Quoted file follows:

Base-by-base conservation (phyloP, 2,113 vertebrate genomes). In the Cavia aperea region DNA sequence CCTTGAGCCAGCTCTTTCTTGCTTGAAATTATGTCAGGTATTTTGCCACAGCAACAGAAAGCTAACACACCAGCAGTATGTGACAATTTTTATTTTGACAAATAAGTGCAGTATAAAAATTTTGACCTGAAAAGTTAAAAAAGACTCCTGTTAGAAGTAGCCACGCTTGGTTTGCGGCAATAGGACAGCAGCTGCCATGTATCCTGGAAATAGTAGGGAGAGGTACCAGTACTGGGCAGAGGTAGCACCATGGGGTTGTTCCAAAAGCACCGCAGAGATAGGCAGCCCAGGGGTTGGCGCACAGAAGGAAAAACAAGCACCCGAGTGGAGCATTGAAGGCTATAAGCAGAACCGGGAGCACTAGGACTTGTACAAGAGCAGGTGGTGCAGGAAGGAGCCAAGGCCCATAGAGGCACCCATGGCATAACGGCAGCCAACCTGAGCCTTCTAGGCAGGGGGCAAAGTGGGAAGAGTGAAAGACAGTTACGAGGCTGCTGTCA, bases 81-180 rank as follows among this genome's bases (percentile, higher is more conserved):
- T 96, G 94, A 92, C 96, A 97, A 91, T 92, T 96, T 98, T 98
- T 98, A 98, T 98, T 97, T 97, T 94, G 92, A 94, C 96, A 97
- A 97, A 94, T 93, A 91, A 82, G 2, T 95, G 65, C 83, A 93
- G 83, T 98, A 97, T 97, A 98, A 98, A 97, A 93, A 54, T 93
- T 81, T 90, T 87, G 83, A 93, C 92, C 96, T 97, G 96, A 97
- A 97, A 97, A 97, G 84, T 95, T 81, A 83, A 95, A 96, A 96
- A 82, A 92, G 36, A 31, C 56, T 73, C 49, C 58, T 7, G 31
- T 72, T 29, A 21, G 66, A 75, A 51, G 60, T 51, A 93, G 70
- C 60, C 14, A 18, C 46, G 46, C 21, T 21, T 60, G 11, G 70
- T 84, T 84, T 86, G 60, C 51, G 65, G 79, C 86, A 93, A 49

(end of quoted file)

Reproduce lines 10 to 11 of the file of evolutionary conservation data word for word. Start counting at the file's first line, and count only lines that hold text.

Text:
- C 60, C 14, A 18, C 46, G 46, C 21, T 21, T 60, G 11, G 70
- T 84, T 84, T 86, G 60, C 51, G 65, G 79, C 86, A 93, A 49